Later she recounts, “I don’t know if they smelled the gun oil or could smell that I was fearful but determined to defeat them, but they backed off. I was shook up, and I don’t know how I would have reacted if I hadn’t had the pistol. I knew that if I had tried to run the dogs likely would have pursued me.”

Next picture a dark moonless night in the Colorado mountains. A couple pulls their car into a lonely restroom at the top of Vail Pass. As the husband walks out of the restroom, he encounters three terrified young women. They say young men in another car had been harassing them as they drove along the interstate, and they had stopped seeking help. The husband tells the women to go into the women’s restroom and come out with his wife. While they are in the restroom, three hot-headed men park at the facility and storm out of their car.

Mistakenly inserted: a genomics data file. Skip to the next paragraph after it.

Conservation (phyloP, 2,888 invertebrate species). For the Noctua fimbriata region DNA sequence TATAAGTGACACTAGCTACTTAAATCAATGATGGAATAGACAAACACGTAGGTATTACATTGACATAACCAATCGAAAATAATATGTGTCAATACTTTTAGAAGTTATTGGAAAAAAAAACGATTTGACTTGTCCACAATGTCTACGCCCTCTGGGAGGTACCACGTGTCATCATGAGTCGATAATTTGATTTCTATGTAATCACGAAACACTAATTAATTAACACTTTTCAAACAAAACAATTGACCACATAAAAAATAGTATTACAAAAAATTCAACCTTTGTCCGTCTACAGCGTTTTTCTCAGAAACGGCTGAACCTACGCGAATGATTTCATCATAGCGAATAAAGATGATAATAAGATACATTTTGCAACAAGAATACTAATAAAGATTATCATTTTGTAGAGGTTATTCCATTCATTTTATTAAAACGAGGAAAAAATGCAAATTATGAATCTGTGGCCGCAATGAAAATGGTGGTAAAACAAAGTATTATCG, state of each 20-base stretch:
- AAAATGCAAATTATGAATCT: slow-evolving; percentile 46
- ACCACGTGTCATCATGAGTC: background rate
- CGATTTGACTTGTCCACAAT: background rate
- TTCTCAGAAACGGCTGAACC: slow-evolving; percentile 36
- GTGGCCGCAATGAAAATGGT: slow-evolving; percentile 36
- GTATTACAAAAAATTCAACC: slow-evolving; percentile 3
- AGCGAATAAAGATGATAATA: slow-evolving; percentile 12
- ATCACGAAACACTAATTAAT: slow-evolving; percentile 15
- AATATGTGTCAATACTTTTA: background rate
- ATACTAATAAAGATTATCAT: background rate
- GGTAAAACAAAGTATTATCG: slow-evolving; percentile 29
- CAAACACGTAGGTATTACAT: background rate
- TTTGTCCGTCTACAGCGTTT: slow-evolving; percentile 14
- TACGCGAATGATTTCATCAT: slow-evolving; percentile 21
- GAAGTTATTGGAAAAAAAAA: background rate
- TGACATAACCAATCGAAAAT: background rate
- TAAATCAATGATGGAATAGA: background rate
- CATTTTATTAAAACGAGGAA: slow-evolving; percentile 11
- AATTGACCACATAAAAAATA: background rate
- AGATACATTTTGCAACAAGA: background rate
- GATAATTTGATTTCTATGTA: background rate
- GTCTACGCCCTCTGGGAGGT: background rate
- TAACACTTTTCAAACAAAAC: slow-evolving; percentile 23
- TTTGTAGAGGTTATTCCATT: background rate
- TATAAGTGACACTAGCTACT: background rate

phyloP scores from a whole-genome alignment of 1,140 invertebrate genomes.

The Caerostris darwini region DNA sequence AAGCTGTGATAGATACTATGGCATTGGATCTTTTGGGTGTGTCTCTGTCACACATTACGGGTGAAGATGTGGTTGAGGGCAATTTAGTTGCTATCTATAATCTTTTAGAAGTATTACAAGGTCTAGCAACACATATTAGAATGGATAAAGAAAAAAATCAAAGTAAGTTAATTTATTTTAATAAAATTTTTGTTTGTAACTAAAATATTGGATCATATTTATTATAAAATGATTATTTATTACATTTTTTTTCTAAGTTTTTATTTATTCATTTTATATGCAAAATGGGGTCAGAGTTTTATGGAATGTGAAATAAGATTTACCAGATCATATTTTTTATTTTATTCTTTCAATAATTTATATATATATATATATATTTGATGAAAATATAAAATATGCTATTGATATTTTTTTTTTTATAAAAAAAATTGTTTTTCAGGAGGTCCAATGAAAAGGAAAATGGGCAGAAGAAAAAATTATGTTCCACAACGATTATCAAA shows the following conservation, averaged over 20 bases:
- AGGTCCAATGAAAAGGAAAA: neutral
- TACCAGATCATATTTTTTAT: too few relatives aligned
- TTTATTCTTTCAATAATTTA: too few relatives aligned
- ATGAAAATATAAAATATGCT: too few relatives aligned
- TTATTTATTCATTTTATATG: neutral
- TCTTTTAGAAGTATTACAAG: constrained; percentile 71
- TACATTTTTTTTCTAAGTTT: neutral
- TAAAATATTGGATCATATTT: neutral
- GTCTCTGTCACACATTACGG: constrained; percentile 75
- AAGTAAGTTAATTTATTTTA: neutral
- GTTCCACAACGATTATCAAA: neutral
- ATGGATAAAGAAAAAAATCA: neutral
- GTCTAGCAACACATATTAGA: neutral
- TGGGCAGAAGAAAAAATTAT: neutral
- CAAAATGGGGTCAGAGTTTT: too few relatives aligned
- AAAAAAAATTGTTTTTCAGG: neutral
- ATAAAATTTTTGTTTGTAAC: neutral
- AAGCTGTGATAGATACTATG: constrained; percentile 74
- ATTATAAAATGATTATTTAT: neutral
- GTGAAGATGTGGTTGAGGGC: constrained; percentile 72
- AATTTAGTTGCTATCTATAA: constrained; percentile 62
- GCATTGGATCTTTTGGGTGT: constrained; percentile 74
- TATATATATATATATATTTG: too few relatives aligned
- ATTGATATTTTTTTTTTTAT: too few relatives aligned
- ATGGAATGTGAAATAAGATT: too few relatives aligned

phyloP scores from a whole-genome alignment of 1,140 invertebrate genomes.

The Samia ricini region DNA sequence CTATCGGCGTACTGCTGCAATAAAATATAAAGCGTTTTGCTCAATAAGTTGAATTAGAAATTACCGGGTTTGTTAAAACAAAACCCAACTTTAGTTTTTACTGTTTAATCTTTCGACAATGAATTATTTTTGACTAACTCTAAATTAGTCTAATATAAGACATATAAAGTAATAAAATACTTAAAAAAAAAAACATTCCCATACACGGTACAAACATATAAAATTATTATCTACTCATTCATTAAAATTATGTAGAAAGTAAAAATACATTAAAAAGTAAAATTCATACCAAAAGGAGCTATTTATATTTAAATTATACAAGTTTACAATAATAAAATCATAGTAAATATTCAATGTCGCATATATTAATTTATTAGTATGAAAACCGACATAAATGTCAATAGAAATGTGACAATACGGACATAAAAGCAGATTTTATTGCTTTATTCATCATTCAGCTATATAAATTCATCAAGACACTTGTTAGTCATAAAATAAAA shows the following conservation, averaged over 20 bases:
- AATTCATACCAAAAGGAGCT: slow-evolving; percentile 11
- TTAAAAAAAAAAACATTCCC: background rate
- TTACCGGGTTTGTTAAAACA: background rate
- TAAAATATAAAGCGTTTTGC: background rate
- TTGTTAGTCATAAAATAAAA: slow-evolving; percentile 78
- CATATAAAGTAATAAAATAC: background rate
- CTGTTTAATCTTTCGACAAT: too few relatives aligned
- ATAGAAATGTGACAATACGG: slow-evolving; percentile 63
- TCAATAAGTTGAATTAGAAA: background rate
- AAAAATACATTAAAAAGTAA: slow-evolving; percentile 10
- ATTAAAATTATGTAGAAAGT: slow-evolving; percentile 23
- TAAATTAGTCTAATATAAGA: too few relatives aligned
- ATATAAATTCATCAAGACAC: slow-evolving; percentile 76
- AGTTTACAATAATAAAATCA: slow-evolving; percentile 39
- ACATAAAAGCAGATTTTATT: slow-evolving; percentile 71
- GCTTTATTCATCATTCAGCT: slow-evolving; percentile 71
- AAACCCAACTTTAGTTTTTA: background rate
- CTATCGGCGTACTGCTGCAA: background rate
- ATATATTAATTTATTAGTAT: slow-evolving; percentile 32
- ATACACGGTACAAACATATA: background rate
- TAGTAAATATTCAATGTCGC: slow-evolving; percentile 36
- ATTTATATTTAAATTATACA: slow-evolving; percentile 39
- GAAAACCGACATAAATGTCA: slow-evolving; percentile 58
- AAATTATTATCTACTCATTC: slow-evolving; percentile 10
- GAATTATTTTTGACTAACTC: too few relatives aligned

The husband later recalls, “The three men eyeballed me up and down, but I just stood there against the wall calmly. I had my pistol safely concealed, so I knew I had the ability to protect myself and the others if I needed to. My wife and the three young women came out of the restroom. My wife and I never so much as mentioned that we were armed. We escorted the young ladies to the next town, and that was that.”

If our movie were a documentary, we might interview John Lott, author of the book More Guns, Less Crime. His findings suggest that the high rates of gun purchases in recent years is nothing to fear but rather something to welcome, as armed civilians deter crime. Moreover, he finds that minorities and women tend to benefit the most when legally allowed to own guns for self-defense.